Saturday, June 9, 2007

Yarn Harlot vs. Craft Whore

On Friday night I had the pleasure of meeting up with some knittyheads (Melody, Babbling Stacy, Hellahelen, Chameleon, and Missamite) and going to Powels to see Stephanie Pearl McPhee aka The Yarn Harlot. Her talk was hilarious as usual and I felt very good about myself and the power of knitters to do good in the world. I also really appreciated her fighting back against the current trend of “Not your grandmother’s knitting” advertising. The Yarn Harlot countered that her grandmother was an excellent knitter. Which reminds me that so was mine. Even though I never met her, my father’s mother was an accomplished knitter and tatter (lace maker) even though she lost the sight in one of her eyes, she kept making beautiful things. Anyway I digress. She also brought up gender-stereotypes in knitting. How a woman knitting an intricate lace shawl is ‘cute’ and ‘quaint’, whereas a man knitting a fun-fur garter stitch scarf is a ‘bold innovator’. Grrr.

One thing I disagreed with her about though, was that Knitters identify themselves as such above other distinctions. That while those of us in the room were of a variety of religions, races, political leanings (somewhat unlikely in Portland… but her point was well taken), and generations, but we identified ourselves as Knitters above and beyond the other designations. Now, I’ll agree that when I pick up my needles & go hang out with my knitterly friends I am a Knitter. But I much more strongly identify myself as a Woman, and after that, a Portlander…and I’m sure I could come up with a number of other identities that are important to me, but I don’t think being a Knitter would rank any higher than Baker, Quilter, Museum Goer, PBS Watcher or Volunteer. Knitting is just one of the many things I really like to do with my free time. It’s not my primary identity. And as you can tell by my blog, there are times when certain crafts get much more of my attention than knitting does.

Stephanie Pearl McPhee calls herself the Yarn Harlot because she can’t be faithful to any one yarn… in contrast I’d have to call myself a Craft Whore because I really like to try different crafts, and I enjoy learning new ways to express my creative side. One problem with being a Craft Whore (or maybe I should say Jill of all Crafts), is that as long as I have a full time job, I’ll never really master any of them (the other problem is storage!).



I’ll never turn out complex cabled sweaters month after month interrupting myself to crank out a Victorian shawl here or there. It seems equally unlikely that I’ll ever be able to hand quilt a queen sized quilt at the level of those I saw at the quilt show. And that makes me a little bit sad, and occasionally insecure in the face of certain knit-blogs. But at the same time, I like knowing how to do a lot of different things, I like being able to switch between crafts depending on my mood or needs at the moment. Plus it gives me the option of combining some of these skills into one project. Given unlimited resources, I’d love to learn even more crafts, pottery, carpentry, weaving… anything. Someday maybe. ;-)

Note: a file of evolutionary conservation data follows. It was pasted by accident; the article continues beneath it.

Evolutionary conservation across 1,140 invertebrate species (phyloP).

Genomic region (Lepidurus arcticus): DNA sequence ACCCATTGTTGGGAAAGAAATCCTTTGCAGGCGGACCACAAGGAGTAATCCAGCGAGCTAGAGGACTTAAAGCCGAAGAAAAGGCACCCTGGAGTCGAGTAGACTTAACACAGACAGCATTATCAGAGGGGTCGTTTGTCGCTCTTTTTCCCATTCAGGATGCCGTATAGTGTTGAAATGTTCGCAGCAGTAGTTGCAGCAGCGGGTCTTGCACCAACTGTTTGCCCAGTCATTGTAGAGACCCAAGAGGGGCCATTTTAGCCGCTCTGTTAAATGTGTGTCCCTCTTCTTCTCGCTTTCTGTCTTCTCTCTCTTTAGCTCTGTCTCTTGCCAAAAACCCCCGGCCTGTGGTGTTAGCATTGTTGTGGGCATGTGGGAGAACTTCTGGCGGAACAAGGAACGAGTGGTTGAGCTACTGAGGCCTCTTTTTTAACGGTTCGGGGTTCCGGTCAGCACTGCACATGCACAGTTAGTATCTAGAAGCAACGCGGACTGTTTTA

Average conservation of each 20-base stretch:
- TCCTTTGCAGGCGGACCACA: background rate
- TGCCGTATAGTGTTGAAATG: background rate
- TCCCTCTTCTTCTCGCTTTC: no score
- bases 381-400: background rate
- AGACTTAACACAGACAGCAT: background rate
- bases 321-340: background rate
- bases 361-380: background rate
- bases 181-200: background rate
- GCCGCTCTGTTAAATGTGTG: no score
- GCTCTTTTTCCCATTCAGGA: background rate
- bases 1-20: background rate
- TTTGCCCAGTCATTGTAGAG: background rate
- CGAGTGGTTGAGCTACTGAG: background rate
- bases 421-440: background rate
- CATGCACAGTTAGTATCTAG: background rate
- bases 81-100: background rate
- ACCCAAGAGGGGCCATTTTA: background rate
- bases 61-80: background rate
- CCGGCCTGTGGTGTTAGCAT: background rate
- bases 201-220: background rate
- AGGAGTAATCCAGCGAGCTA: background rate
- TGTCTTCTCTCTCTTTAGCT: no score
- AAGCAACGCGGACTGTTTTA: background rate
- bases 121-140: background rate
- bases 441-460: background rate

Anyway I love the Yarn Harlot, and she really made me feel good about all of my crafts. I think Knitters, and all Crafters deserve more respect than we often get. So in honor of her, I'm going to start showing off some of my other stashes.


The quilting stash (part of it anyway =P ) ... (yeah I was trying to knit some fabric... didn't work though... that particular project has been abandoned)Decade old cross-stitch WIPs. But look at all my embroidery floss!
Christmas angels from ... back in the day, and santa flannel for uh... I can't even remember. :-P
A purse that will be sewn up.... eventually.
Anyway, I'm coming out of the closet so to speak, about my promiscuous crafting. I knit, but I'm not a Knitter, and that's okay.

6 comments:

T said...

Don't feel bad, I'm a craft whore as well. And I don't think you have to be one thing either. I love to do it all and will join you in your quest to show off my "stashes" as well, and keep people informed on what I am doing, and will also keep reading about your quest. I love to see new things and get inspired!!!

Bezzie said...

Hee! Craft Whore--I like that!

michael5000 said...

In crafts, I cleave chastely to quilting and quilting alone. But I'm a total hobby slut. It's all good.

When I bought my third fabric cabinet, I promised my wife it was the last, and I've held to that. Fortunately, she is only vaguely aware of the fabric closet, or the 10 to 15 tubs of fabric in "my" attic.

Lastly, let us consider the terrible plight of the poor disadvantaged male in the crafts. True, some people are going to call him a "bold innovator" just from showing up (Helllllooooooo Ricky Tims!). But remember, an awful lot of people are going to call him a "goddam freak." Either way, it's a pain in the butt.

Rebel said...

You've got a point, and obviously I wouldn't know what it's like to be the only man in a knitting/quilting group. But I have been a woman in a knitting group with only one man - and let me tell you - his plight didn't seem so terrible with 15 women ooohing and ahhhing over him! =P But then again, he probably wouldn't get the same attention if he started knitting while watching a football game with his buddies. So I can sympathize, if not empathize.

I do think the whole gender-division of crafts and hobbies is absurd, and think both boys and girls should be given the opportunity to explore whatever useful activities they are drawn to.

michael5000 said...

OK! OK! It's true! Sometimes we like the oohing and aahing!

There, I said it.

: )

Katie said...

I'm not just a Knitter either...I've been known to crochet, cross stitch, sew and do various other crafts as well.